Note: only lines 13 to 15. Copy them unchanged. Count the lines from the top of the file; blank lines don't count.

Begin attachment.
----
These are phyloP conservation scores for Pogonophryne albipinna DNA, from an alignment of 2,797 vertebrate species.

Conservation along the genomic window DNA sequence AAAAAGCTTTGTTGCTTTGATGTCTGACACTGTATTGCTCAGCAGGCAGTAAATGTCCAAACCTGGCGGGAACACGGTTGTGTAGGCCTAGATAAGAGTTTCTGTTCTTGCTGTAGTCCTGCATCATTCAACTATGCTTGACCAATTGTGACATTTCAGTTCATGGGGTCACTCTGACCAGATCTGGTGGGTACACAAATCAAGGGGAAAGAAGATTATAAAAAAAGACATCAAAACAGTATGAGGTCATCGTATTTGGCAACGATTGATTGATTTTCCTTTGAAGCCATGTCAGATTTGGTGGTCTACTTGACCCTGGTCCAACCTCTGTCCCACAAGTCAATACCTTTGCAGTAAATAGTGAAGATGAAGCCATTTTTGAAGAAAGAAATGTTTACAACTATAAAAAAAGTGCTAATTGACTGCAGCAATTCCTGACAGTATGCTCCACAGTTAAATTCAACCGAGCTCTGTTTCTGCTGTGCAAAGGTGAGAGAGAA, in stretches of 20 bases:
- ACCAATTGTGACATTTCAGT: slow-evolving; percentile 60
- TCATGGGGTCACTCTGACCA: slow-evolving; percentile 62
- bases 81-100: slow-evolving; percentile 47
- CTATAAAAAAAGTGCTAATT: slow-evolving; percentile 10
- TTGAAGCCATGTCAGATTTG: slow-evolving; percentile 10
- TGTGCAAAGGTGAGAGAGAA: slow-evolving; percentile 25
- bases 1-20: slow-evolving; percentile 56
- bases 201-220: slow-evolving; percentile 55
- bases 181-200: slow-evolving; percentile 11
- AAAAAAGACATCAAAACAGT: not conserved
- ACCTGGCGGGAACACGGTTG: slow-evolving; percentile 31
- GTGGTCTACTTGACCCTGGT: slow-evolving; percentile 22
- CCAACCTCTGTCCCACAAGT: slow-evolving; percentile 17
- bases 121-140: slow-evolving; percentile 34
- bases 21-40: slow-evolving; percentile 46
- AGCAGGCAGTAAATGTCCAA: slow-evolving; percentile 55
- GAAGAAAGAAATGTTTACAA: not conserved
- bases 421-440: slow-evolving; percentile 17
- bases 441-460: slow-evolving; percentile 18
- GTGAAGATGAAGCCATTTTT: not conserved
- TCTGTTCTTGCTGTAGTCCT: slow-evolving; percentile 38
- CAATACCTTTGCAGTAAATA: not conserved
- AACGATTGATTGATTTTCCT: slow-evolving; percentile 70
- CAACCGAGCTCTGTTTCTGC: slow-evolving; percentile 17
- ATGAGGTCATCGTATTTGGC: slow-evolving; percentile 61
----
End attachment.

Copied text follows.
- ACCTGGCGGGAACACGGTTG: slow-evolving; percentile 31
- GTGGTCTACTTGACCCTGGT: slow-evolving; percentile 22
- CCAACCTCTGTCCCACAAGT: slow-evolving; percentile 17